The term ‘burnout’ might sound new in the modern context but when you break the terminology and look for what is getting impacted, you’ll find yourself caught in the show of it. Generations have advanced, we don’t fly cars, we fight corona. We haven’t eradicated poverty, we do magic, cover in green lengths, and make the poor invisible. And with all this hustle and bustle of life comes ignorance and the rise of ‘exhaustion’, ‘stress’, and ‘ab aur nahi hoga’ as the keywords.
“Burnout generation” is not a widely recognized or formal classification like generational cohorts such as Baby Boomers, Generation X, Millennials, or Generation Z. It is indeed a colloquial term that is used to describe and highlight the challenges and stressors faced by a specific group of people, especially the young individuals in today’s demanding and breakneck world. The individuals categorized under this informal generational term are susceptible to experiencing burnout due to various societal and working factors.
What is Burnout?
Burnout, also written as burn-out, is “fatigue, frustration, or apathy resulting from prolonged stress, overwork, or intense activity.” It’s a feeling you get when you’re overwhelmed and simply don’t have any energy to devote yourself to a given task, activity, or career. Earlier the word burnout was used more as a self-diagnosis or casual expression but in 1974, a psychologist named Herbert Freudenberger published an article “Staff Burnout” where he marked the formal study of burnout as a medical syndrome. Freudenberger, with the help of the idiom burning (oneself), defined and popularised ‘workplace burnout’ as “becoming exhausted by making excessive demands on energy, strength, or resources.” Since then it has been included in the discussions and research on mental health issues. However, it was in May 2019 that burnout became an official diagnosis.
In today’s day-to-day life where we are just taught to rush after success and be a machine, burnout has indeed become prevalent and a significant concern across various demographic groups, and professions, affecting individuals of all generations. For instance, Generation X (born 1965-1980) had to navigate the transition to digital technology and increased workplace demand for which they faced burnout from juggling work and family responsibilities. Similarly, the youngest generation, Generation Z faces burnout from the constant use of digital technology, high competition, academic expectations, and early career pressure. While technology has brought convalescence, it has also blurred the boundaries between work and personal lives. The constant need for connectivity makes it challenging for individuals to completely disengage from work leading to burnout. Now are the days when you close your eyes after scrolling reels on Instagram and wake up to check emails.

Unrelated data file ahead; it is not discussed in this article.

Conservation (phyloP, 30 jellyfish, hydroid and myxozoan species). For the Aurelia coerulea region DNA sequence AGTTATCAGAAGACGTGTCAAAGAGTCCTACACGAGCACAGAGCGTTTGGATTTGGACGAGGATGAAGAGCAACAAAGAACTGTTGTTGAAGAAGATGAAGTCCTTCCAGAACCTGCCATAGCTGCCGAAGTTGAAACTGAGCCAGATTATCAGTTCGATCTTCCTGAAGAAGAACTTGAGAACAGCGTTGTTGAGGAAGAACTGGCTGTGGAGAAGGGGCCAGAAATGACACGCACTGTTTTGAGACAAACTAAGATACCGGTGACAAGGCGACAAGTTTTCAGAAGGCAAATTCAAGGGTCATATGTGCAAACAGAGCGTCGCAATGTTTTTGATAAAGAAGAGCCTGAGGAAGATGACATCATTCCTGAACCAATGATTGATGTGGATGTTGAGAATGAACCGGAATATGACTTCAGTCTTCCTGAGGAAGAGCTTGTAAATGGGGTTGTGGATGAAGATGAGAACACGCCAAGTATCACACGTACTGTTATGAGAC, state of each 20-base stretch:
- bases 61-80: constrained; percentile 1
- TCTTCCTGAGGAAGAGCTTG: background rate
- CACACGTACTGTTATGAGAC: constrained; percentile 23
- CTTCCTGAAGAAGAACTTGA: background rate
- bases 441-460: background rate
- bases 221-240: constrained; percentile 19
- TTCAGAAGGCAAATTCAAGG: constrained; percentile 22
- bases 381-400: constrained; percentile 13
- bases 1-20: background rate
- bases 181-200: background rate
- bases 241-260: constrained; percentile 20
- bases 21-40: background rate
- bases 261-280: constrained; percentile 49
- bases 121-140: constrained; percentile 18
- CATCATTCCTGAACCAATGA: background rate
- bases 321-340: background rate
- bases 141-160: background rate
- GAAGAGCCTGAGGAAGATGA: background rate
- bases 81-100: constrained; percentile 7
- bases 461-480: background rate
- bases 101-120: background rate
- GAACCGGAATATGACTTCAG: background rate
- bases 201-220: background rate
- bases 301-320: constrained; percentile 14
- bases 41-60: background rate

Every desi mother has a way of blaming mobile phones for every inconvenience concerning their child, and in this scenario, they do step up as ‘right’ to a good extent. The rise of social media has led to increased feelings of inadequacy and stress where individuals spend most of their time comparing their lives to others. However, technology can’t be solely blamed when we ourselves make craptacular choices, especially lifestyle choices such as lack of exercise, unhealthy eating habits, and insufficient sleep which exacerbate burnout. Apart from high work demands, economic pressure, and balancing multi-tasks, events like the COVID-19 pandemic have contributed to introducing new stressors, health concerns, and disrupted routines, amplifying the burnout of many individuals.
It is oftentimes burnout treated as synonymous with depression but depression is a diagnosable mental health condition whereas burnout is not. These both can have mental health-related mood disorders but unlike depression, burnout tends to be a response to a specific situation like working more hours than usual or being deeply involved in something rigorous going on in life. Burnout generally leads to emotional exhaustion, diminishing motivation and enthusiasm, and causing feelings of sadness, and hopelessness which when prolonged eventually take the shape of frequent breakdowns and anxiety disorders. Chronic stress associated with burnout, also affects the physical health of individuals by weakening the immune system and disrupting sleep patterns.
Overall, burnout has a cascading effect on mental and physical health at an alarming rate. Hence, it is necessary to emphasize the importance of recognizing and addressing it early to prevent the long-term consequences. Burnout may affect different people differently but ultimately it is the result of prolonged stress, excessive work demands, and inadequate coping mechanisms. Self-care practices, work-life balance approaches, mental health resources, flexible work environment, and healthy lifestyle choices should be promoted in battling both the individual and systemic factors leading to burnout which in the fullness of time will turn out better well being for everyone.
Sania Parween is a student pursuing English Literature from Jamia Millia Islamia.
Edited by: Ambrisha Zubeen